Netflix’s #1 New Show Just Got Renewed For Two More Seasons

By Nathan Kamal | 2 months ago

Vikings Valhalla

When Netflix finds something it likes, it does not hesitate. Now that Vikings: Valhalla is officially their number one most-watched show in the USA and in dozens of countries around the world. And since it seems like people are not at all getting tired of watching the adventures of bearded Norse men in fierce battle, the streaming behemoth has already renewed the show two more seasons. The show is a sequel series to the History Channel’s Vikings, but with the advantage of the massive audience of Netflix and a zeitgeist that is getting Alexander Skarsgad to put a wolf on his head, it is getting a lot more attention than the original show ever did. Here’s a taste of some of the Viking action:

Vikings: Valhalla is set in approximately the 9th century, about a hundred years after the first Vikings series. While that show primarily centered on a fictionalized version of Ragnar Lothbrok, an actual historical character. While that show had to basically take highly debated sagas and legends and form a cohesive narrative around them(that naturally took the form of a familiar hero’s journey that leads from impoverished farmer to victorious king), Vikings: Valhalla enters a historical period where at least a little more is known and recorded. As such, the series centers on historical figures like Leif Eriksson (played by Sam Corlett) and King of Norway Harald Sigurdsson (played Leo Suter). However, the show is not above mixing up its historical timelines, as Harald Sigurdsson would have been an infant during the period of Leif Eriksson’s famed explorations. The show mixes a number of other famed figures of the time period like Canute (played by Bradley Freegard} who would go on to be King of England, Denmark, and Norway around this time period. The show as a whole focuses on the end of the Viking Age, and the beginning of a more fixed cultural identity in England.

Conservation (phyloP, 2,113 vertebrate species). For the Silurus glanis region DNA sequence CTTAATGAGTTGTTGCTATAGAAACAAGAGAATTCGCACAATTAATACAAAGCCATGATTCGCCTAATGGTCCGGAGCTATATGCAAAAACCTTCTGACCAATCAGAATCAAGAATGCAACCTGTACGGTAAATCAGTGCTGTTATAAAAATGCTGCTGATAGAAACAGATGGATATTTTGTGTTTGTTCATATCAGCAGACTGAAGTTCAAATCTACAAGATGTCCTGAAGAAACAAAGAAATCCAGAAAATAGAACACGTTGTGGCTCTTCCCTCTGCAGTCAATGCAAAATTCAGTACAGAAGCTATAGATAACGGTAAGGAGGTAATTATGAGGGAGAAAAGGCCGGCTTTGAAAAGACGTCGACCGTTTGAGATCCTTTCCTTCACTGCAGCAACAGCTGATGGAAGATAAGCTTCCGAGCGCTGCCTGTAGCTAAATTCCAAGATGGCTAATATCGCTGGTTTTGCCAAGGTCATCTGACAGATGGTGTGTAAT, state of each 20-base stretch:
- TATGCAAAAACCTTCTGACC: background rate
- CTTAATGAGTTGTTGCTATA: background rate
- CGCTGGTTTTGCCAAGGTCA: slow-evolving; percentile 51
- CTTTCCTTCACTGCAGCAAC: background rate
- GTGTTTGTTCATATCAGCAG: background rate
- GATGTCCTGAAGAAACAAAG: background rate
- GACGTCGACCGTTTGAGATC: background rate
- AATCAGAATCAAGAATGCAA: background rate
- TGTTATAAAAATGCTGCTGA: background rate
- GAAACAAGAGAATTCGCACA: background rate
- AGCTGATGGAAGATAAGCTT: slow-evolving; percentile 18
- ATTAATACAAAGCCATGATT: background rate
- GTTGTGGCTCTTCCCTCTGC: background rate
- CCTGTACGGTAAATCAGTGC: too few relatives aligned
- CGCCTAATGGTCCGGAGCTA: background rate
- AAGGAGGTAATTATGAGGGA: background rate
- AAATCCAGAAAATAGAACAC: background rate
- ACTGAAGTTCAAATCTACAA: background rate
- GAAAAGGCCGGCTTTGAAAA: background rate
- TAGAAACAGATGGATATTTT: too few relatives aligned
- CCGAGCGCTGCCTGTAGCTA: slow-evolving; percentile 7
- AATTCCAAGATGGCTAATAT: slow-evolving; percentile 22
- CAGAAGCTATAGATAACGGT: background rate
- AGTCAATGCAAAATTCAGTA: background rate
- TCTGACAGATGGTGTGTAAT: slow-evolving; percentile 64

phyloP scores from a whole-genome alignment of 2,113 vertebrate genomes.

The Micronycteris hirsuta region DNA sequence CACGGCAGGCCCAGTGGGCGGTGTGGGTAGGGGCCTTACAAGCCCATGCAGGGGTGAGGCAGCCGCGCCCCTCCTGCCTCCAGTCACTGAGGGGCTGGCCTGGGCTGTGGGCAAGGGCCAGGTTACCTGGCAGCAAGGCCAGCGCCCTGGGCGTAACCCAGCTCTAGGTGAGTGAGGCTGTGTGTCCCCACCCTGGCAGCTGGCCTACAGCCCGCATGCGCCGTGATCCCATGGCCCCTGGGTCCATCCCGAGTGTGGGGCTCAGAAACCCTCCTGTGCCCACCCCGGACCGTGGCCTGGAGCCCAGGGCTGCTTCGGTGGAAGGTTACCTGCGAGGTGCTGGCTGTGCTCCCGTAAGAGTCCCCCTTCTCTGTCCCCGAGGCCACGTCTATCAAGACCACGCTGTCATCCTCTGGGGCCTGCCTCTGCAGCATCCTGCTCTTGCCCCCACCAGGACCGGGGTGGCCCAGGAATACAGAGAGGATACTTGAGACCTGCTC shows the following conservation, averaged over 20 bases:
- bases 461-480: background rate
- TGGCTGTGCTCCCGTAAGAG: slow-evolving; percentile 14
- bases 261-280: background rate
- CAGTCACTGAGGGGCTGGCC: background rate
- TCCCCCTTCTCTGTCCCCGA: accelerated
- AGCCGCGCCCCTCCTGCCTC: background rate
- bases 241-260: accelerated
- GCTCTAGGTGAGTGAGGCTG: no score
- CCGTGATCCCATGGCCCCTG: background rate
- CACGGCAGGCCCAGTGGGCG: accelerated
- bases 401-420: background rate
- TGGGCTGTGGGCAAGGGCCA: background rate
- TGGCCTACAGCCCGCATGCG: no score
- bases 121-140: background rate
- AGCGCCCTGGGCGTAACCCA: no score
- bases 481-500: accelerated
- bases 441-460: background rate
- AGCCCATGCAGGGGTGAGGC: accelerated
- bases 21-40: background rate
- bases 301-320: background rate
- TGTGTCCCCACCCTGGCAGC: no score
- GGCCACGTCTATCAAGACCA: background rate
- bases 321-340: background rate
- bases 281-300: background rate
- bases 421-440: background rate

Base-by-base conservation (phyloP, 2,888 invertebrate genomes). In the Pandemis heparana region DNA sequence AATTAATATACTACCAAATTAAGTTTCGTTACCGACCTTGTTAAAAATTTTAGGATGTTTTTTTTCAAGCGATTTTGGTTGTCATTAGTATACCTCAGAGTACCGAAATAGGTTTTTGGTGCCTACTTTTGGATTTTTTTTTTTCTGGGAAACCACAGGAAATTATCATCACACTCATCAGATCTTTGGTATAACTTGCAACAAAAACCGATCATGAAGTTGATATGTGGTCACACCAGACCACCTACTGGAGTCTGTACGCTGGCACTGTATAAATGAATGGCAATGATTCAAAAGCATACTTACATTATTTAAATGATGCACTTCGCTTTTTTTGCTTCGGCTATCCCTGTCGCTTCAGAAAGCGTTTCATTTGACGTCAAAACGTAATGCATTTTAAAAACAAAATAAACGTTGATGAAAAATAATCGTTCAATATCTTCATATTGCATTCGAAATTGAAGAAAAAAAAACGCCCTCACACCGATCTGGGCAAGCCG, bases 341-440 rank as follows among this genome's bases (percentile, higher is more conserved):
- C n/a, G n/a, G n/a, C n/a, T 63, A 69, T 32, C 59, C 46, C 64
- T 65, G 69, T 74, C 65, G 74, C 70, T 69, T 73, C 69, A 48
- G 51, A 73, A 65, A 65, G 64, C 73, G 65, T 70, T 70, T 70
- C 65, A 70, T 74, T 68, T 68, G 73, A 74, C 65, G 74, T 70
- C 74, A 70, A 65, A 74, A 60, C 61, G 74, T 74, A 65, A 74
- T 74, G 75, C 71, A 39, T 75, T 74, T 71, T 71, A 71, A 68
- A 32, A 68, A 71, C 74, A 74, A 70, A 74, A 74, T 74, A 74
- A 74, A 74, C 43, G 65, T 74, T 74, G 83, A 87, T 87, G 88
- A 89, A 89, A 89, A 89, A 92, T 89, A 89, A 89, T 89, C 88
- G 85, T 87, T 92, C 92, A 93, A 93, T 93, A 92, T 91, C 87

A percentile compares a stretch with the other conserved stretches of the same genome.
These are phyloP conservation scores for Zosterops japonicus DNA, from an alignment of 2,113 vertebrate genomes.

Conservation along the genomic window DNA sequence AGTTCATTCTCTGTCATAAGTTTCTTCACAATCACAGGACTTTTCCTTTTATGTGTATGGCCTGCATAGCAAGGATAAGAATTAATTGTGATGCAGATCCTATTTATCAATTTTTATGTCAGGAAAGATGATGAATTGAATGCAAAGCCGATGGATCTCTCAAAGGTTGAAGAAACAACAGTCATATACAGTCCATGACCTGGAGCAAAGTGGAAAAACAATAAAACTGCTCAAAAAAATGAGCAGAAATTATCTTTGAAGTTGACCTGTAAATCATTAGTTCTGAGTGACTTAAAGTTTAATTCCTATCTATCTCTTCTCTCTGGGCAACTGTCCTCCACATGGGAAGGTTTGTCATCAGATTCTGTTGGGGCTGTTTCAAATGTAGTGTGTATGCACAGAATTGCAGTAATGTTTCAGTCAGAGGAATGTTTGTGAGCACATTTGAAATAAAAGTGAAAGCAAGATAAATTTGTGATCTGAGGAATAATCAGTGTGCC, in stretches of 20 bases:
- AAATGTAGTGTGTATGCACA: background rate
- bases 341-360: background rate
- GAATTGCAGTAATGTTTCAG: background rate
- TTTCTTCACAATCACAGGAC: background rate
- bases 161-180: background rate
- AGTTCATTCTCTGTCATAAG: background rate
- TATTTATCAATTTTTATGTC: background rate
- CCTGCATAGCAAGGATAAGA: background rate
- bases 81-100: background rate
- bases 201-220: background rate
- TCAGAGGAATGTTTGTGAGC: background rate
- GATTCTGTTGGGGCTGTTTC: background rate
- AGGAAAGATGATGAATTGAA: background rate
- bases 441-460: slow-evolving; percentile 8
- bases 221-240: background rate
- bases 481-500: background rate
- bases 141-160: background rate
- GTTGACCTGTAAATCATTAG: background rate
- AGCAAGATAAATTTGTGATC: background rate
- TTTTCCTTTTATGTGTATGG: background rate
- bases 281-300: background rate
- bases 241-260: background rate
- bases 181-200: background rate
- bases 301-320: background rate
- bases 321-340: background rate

Vikings Valhalla

Although Vikings: Valhalla has only been streaming on Netflix since February 25, apparently just a few weeks of strong numbers are enough to convince the company that it can support two more seasons. This kind of faith in a show is also notable for Netflix, a company notorious for axing shows at the slightest sign of softening viewership numbers. Their roster of critically acclaimed but canceled shows also indicates that above all else, Netflix values sheer dominance in streams over critical appeal (though to be fair, critics love Vikings: Valhalla too) Of course, when fans get together to have global “tour” to implore the streaming platform to renew a canceled show, they don’t always care then, either. So who can really say what they’re thinking?

Vikings: Valhalla finished its first season with the Battle of Kattegat, which we all know through the law of unresolved narratives must lead to even further dangers for the Viking protagonists. But at least everyone involved now has the security of knowing they are on Netflix’s payroll for at least a few seasons more. And as long as they keep those numbers up, there could be no end to this Viking ride.